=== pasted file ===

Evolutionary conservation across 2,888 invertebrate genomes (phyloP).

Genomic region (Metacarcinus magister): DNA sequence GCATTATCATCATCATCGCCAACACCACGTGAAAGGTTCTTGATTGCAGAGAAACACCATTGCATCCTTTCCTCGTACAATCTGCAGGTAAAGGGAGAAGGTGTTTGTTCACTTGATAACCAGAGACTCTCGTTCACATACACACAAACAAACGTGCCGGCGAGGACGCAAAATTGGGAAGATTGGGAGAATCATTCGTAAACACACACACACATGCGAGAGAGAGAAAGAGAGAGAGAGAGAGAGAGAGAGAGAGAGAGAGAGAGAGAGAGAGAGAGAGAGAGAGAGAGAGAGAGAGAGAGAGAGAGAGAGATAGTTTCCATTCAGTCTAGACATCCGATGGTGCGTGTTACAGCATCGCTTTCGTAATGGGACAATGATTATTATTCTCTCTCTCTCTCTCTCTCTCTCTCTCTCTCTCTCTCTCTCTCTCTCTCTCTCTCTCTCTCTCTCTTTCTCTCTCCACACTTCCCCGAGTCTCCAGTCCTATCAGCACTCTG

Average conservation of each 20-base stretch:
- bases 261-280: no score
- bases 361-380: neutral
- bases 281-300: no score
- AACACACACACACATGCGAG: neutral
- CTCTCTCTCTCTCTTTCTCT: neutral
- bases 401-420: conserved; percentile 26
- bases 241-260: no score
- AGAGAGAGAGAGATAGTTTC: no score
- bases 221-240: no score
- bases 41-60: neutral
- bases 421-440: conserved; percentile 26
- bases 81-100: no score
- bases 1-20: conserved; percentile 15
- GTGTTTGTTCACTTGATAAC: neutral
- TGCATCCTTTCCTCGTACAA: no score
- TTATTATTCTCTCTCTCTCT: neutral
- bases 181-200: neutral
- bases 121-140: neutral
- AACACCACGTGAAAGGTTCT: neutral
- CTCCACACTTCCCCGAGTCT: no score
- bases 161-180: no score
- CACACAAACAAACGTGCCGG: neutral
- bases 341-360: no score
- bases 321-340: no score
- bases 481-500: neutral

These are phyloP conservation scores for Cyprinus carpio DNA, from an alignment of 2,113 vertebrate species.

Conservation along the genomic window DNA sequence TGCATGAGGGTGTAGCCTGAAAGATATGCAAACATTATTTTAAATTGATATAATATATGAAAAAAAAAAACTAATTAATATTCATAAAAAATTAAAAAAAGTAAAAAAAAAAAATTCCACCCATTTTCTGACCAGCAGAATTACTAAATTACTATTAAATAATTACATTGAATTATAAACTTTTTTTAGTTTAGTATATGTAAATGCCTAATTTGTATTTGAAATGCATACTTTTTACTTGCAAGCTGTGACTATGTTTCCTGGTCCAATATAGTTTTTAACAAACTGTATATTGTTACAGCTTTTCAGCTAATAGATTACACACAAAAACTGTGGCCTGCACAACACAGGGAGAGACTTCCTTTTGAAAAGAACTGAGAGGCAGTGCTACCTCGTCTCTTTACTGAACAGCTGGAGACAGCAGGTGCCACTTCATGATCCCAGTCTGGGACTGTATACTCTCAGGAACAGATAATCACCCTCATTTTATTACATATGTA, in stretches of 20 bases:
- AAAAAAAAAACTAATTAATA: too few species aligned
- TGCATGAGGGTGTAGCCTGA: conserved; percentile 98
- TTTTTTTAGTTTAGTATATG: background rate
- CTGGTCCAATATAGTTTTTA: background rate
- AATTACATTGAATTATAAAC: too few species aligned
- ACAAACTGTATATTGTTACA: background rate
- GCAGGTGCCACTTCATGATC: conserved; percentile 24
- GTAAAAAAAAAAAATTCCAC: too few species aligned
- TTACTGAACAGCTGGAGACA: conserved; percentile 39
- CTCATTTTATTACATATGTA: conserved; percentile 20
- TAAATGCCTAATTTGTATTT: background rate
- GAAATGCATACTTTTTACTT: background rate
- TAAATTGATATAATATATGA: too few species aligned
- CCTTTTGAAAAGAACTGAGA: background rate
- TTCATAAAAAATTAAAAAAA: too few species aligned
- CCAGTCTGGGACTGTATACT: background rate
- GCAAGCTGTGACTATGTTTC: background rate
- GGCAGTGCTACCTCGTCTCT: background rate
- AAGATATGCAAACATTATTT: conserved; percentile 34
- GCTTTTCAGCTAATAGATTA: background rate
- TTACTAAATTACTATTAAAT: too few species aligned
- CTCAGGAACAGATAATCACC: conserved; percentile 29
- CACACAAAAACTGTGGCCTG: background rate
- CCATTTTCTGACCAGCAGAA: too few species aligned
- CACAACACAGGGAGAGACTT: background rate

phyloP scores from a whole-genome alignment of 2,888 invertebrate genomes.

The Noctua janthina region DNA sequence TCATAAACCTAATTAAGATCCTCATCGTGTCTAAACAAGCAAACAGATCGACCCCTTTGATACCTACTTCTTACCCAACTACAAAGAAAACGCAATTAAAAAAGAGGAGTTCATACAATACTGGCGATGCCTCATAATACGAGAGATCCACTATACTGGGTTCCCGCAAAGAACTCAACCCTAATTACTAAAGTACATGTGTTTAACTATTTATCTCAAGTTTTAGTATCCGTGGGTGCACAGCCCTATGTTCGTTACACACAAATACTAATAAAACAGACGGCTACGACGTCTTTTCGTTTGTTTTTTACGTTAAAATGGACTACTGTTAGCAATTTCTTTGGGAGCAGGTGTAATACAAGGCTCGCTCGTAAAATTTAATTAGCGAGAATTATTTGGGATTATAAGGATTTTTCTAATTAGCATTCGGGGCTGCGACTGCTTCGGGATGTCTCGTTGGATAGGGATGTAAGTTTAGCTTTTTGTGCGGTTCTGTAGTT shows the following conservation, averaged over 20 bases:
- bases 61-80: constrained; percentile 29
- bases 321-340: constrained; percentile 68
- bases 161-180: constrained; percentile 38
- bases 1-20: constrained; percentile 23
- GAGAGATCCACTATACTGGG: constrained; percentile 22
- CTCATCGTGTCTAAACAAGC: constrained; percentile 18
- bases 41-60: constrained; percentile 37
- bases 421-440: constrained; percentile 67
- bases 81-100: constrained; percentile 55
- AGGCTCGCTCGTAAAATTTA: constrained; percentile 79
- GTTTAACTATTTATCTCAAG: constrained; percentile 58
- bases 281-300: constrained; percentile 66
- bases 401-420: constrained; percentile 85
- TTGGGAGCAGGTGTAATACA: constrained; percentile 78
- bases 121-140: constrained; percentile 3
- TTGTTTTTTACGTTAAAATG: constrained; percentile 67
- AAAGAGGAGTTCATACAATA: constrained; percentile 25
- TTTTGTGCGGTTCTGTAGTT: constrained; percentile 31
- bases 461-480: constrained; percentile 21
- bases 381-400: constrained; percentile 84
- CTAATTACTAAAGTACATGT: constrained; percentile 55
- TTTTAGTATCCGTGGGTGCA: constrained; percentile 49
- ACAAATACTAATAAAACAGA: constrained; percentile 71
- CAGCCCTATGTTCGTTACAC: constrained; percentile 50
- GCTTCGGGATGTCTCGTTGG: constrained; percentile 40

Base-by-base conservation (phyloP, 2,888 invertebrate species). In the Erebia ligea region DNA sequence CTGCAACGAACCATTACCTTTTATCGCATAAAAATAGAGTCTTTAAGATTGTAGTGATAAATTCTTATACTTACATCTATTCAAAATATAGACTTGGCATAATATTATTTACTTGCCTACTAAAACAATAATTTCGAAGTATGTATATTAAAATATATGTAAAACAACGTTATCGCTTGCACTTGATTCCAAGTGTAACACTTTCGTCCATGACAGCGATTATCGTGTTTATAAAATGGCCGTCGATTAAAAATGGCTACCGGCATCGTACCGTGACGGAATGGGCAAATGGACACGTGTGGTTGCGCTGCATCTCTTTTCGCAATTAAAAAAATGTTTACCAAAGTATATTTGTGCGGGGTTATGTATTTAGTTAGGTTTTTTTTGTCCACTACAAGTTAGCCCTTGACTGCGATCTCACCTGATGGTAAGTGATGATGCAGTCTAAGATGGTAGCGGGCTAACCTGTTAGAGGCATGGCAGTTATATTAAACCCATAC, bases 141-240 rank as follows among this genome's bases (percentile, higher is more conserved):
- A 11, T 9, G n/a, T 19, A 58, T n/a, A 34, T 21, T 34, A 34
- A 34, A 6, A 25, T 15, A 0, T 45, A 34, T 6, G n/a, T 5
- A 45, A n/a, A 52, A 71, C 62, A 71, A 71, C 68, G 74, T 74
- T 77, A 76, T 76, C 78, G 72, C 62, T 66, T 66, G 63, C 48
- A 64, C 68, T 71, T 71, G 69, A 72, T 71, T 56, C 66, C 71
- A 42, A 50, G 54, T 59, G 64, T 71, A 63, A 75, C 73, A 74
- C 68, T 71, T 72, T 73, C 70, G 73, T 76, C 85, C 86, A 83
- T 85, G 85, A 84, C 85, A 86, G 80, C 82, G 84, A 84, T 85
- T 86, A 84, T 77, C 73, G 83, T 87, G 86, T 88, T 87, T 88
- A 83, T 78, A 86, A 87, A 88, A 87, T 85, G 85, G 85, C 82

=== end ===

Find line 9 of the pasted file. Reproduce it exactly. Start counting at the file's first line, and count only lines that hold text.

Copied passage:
- bases 401-420: conserved; percentile 26